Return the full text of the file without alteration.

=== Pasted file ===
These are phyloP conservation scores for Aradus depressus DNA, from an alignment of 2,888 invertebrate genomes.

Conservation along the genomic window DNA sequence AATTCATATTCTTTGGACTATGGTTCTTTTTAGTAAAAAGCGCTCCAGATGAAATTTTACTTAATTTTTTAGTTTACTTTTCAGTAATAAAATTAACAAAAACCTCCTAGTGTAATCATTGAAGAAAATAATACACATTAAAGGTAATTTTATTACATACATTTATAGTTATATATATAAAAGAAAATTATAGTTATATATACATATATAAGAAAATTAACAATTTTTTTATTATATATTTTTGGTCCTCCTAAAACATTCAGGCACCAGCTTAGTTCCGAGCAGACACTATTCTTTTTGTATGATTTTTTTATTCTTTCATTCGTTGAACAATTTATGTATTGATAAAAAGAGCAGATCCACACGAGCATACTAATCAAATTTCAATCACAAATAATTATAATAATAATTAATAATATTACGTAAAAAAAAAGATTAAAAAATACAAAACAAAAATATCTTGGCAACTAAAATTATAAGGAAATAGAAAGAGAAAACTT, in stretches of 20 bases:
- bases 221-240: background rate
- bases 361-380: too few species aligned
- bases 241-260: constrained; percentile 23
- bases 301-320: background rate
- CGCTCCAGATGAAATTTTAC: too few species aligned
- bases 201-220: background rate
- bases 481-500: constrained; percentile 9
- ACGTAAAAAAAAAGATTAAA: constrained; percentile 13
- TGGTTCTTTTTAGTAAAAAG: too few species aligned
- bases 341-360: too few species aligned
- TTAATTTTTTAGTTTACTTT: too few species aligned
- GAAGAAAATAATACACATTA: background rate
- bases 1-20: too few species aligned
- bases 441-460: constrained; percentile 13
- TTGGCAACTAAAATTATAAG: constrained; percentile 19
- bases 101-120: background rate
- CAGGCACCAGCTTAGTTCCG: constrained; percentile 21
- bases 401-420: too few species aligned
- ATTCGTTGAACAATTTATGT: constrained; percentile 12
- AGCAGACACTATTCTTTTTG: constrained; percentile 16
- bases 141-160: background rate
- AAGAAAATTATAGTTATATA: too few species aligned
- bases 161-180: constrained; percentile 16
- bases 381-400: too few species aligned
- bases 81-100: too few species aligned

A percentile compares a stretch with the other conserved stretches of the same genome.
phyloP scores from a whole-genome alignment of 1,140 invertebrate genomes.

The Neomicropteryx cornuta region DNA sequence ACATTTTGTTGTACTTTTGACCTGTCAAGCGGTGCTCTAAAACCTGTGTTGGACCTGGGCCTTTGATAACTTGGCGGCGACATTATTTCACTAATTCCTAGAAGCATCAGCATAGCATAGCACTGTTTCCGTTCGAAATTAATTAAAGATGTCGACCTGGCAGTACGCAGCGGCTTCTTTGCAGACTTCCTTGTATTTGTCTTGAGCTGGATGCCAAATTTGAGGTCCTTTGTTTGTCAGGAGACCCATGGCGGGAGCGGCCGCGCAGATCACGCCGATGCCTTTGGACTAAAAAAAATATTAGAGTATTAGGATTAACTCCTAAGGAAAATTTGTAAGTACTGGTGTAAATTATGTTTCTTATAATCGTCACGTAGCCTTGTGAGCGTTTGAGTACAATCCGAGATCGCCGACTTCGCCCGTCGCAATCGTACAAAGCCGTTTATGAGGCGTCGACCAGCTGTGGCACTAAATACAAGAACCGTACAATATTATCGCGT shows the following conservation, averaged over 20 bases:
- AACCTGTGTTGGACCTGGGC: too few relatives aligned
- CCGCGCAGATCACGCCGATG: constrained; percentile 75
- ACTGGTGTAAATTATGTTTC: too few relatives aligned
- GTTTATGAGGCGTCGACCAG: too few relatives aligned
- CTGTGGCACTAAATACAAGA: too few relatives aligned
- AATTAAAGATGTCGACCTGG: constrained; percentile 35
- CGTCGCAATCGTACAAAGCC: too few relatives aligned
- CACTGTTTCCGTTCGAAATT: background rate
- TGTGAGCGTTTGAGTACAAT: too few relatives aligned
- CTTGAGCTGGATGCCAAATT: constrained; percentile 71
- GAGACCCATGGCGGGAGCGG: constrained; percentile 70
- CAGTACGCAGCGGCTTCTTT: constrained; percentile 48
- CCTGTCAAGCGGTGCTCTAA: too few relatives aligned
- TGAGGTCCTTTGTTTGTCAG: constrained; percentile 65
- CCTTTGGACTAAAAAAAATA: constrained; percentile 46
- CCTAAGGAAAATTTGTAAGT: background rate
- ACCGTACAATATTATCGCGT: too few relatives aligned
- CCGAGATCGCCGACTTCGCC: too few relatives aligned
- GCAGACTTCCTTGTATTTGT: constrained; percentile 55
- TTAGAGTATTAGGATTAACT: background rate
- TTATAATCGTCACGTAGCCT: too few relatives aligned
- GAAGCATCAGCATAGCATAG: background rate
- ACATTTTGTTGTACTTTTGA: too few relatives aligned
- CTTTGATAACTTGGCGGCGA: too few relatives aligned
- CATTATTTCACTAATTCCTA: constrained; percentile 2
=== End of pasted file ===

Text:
These are phyloP conservation scores for Aradus depressus DNA, from an alignment of 2,888 invertebrate genomes.

Conservation along the genomic window DNA sequence AATTCATATTCTTTGGACTATGGTTCTTTTTAGTAAAAAGCGCTCCAGATGAAATTTTACTTAATTTTTTAGTTTACTTTTCAGTAATAAAATTAACAAAAACCTCCTAGTGTAATCATTGAAGAAAATAATACACATTAAAGGTAATTTTATTACATACATTTATAGTTATATATATAAAAGAAAATTATAGTTATATATACATATATAAGAAAATTAACAATTTTTTTATTATATATTTTTGGTCCTCCTAAAACATTCAGGCACCAGCTTAGTTCCGAGCAGACACTATTCTTTTTGTATGATTTTTTTATTCTTTCATTCGTTGAACAATTTATGTATTGATAAAAAGAGCAGATCCACACGAGCATACTAATCAAATTTCAATCACAAATAATTATAATAATAATTAATAATATTACGTAAAAAAAAAGATTAAAAAATACAAAACAAAAATATCTTGGCAACTAAAATTATAAGGAAATAGAAAGAGAAAACTT, in stretches of 20 bases:
- bases 221-240: background rate
- bases 361-380: too few species aligned
- bases 241-260: constrained; percentile 23
- bases 301-320: background rate
- CGCTCCAGATGAAATTTTAC: too few species aligned
- bases 201-220: background rate
- bases 481-500: constrained; percentile 9
- ACGTAAAAAAAAAGATTAAA: constrained; percentile 13
- TGGTTCTTTTTAGTAAAAAG: too few species aligned
- bases 341-360: too few species aligned
- TTAATTTTTTAGTTTACTTT: too few species aligned
- GAAGAAAATAATACACATTA: background rate
- bases 1-20: too few species aligned
- bases 441-460: constrained; percentile 13
- TTGGCAACTAAAATTATAAG: constrained; percentile 19
- bases 101-120: background rate
- CAGGCACCAGCTTAGTTCCG: constrained; percentile 21
- bases 401-420: too few species aligned
- ATTCGTTGAACAATTTATGT: constrained; percentile 12
- AGCAGACACTATTCTTTTTG: constrained; percentile 16
- bases 141-160: background rate
- AAGAAAATTATAGTTATATA: too few species aligned
- bases 161-180: constrained; percentile 16
- bases 381-400: too few species aligned
- bases 81-100: too few species aligned

A percentile compares a stretch with the other conserved stretches of the same genome.
phyloP scores from a whole-genome alignment of 1,140 invertebrate genomes.

The Neomicropteryx cornuta region DNA sequence ACATTTTGTTGTACTTTTGACCTGTCAAGCGGTGCTCTAAAACCTGTGTTGGACCTGGGCCTTTGATAACTTGGCGGCGACATTATTTCACTAATTCCTAGAAGCATCAGCATAGCATAGCACTGTTTCCGTTCGAAATTAATTAAAGATGTCGACCTGGCAGTACGCAGCGGCTTCTTTGCAGACTTCCTTGTATTTGTCTTGAGCTGGATGCCAAATTTGAGGTCCTTTGTTTGTCAGGAGACCCATGGCGGGAGCGGCCGCGCAGATCACGCCGATGCCTTTGGACTAAAAAAAATATTAGAGTATTAGGATTAACTCCTAAGGAAAATTTGTAAGTACTGGTGTAAATTATGTTTCTTATAATCGTCACGTAGCCTTGTGAGCGTTTGAGTACAATCCGAGATCGCCGACTTCGCCCGTCGCAATCGTACAAAGCCGTTTATGAGGCGTCGACCAGCTGTGGCACTAAATACAAGAACCGTACAATATTATCGCGT shows the following conservation, averaged over 20 bases:
- AACCTGTGTTGGACCTGGGC: too few relatives aligned
- CCGCGCAGATCACGCCGATG: constrained; percentile 75
- ACTGGTGTAAATTATGTTTC: too few relatives aligned
- GTTTATGAGGCGTCGACCAG: too few relatives aligned
- CTGTGGCACTAAATACAAGA: too few relatives aligned
- AATTAAAGATGTCGACCTGG: constrained; percentile 35
- CGTCGCAATCGTACAAAGCC: too few relatives aligned
- CACTGTTTCCGTTCGAAATT: background rate
- TGTGAGCGTTTGAGTACAAT: too few relatives aligned
- CTTGAGCTGGATGCCAAATT: constrained; percentile 71
- GAGACCCATGGCGGGAGCGG: constrained; percentile 70
- CAGTACGCAGCGGCTTCTTT: constrained; percentile 48
- CCTGTCAAGCGGTGCTCTAA: too few relatives aligned
- TGAGGTCCTTTGTTTGTCAG: constrained; percentile 65
- CCTTTGGACTAAAAAAAATA: constrained; percentile 46
- CCTAAGGAAAATTTGTAAGT: background rate
- ACCGTACAATATTATCGCGT: too few relatives aligned
- CCGAGATCGCCGACTTCGCC: too few relatives aligned
- GCAGACTTCCTTGTATTTGT: constrained; percentile 55
- TTAGAGTATTAGGATTAACT: background rate
- TTATAATCGTCACGTAGCCT: too few relatives aligned
- GAAGCATCAGCATAGCATAG: background rate
- ACATTTTGTTGTACTTTTGA: too few relatives aligned
- CTTTGATAACTTGGCGGCGA: too few relatives aligned
- CATTATTTCACTAATTCCTA: constrained; percentile 2